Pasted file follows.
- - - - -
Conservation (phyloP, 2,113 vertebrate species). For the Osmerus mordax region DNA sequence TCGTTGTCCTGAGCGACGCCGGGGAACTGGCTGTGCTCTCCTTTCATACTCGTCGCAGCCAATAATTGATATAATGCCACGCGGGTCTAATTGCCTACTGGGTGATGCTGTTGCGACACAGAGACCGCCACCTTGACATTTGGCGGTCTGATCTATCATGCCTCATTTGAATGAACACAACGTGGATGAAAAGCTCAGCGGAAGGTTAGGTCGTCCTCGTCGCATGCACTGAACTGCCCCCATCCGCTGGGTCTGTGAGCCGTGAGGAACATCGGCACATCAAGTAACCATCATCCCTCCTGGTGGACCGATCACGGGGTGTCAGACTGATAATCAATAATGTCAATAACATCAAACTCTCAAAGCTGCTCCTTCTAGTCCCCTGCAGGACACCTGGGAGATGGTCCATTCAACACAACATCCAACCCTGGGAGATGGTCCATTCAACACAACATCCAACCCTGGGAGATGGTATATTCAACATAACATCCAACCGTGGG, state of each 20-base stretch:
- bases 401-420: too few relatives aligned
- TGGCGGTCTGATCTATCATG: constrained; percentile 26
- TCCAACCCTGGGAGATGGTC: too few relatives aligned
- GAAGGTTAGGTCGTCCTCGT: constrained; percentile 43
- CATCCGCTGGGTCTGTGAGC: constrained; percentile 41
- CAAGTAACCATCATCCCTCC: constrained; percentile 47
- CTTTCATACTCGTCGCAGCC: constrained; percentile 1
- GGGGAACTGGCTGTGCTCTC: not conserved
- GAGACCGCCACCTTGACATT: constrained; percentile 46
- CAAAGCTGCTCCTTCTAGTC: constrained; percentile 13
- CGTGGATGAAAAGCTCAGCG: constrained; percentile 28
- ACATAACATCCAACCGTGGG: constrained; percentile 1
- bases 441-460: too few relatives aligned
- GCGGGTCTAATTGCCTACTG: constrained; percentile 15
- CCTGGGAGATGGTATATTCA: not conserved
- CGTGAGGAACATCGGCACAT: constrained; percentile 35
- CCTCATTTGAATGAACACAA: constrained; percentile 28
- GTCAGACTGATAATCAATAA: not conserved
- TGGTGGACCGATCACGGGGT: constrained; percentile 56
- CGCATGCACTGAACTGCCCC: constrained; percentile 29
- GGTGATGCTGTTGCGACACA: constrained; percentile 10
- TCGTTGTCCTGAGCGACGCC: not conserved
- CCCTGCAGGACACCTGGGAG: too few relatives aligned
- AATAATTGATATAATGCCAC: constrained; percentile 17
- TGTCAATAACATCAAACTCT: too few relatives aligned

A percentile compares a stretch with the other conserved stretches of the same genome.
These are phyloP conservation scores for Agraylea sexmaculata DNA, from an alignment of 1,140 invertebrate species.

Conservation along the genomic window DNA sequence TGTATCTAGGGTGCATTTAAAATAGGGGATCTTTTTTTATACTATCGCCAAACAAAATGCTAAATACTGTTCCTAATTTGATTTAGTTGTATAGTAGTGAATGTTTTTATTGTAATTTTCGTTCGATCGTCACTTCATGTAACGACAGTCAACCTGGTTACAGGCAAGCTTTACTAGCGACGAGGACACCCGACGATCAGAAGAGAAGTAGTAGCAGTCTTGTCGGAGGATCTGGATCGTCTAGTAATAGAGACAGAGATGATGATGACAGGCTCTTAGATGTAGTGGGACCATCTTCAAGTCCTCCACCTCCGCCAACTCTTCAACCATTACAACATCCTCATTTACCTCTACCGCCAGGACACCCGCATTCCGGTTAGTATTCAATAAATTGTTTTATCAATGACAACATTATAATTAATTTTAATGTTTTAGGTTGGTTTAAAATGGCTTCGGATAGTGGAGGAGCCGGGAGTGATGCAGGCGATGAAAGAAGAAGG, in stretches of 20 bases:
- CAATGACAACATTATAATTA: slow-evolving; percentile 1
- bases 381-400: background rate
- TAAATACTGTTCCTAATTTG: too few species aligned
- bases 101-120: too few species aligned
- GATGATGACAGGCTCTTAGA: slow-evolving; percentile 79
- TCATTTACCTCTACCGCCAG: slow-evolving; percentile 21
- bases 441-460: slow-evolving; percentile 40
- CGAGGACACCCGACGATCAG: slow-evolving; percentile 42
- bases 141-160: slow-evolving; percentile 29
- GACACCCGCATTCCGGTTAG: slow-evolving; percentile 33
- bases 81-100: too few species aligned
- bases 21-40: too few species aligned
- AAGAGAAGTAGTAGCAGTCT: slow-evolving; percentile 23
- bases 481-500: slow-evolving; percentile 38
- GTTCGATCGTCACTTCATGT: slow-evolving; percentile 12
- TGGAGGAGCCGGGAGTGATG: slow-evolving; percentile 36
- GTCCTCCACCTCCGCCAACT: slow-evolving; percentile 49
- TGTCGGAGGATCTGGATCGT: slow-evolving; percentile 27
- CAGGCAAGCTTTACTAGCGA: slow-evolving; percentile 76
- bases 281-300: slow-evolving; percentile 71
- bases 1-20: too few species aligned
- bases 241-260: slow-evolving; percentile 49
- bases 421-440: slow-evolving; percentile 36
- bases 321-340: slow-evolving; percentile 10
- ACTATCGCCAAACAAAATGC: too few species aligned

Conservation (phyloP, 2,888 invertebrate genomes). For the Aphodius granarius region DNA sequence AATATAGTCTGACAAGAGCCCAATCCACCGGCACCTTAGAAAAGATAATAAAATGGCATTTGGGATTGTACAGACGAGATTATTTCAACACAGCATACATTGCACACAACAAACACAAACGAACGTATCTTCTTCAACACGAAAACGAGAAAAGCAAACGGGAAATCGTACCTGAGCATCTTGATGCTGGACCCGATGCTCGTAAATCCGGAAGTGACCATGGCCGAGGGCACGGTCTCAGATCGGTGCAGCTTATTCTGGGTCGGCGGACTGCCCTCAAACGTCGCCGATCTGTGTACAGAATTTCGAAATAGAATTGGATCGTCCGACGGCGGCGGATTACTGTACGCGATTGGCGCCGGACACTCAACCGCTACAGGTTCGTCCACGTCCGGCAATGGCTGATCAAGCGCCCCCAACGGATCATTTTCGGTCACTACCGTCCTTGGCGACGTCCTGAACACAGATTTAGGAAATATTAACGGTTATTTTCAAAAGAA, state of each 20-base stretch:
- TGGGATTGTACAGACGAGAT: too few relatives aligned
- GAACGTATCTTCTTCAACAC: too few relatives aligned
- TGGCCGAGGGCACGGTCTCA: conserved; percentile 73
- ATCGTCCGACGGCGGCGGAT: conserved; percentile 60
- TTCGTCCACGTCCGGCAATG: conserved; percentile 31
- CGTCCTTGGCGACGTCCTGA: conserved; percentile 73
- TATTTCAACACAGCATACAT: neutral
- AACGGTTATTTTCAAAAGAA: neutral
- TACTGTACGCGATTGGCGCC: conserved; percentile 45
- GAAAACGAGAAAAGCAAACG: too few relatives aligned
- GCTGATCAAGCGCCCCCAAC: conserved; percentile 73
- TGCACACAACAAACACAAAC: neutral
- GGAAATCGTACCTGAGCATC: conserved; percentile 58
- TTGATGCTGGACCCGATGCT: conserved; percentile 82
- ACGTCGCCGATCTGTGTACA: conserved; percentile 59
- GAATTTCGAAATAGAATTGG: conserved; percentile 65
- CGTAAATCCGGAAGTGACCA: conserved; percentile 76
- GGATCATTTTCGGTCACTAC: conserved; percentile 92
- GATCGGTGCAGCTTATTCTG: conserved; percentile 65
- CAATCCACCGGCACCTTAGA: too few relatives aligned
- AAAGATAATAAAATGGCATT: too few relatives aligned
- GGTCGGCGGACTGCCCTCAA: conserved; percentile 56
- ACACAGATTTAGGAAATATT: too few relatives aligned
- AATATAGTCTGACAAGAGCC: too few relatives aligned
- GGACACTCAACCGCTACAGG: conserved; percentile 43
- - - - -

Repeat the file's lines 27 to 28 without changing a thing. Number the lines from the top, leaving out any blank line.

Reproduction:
A percentile compares a stretch with the other conserved stretches of the same genome.
These are phyloP conservation scores for Agraylea sexmaculata DNA, from an alignment of 1,140 invertebrate species.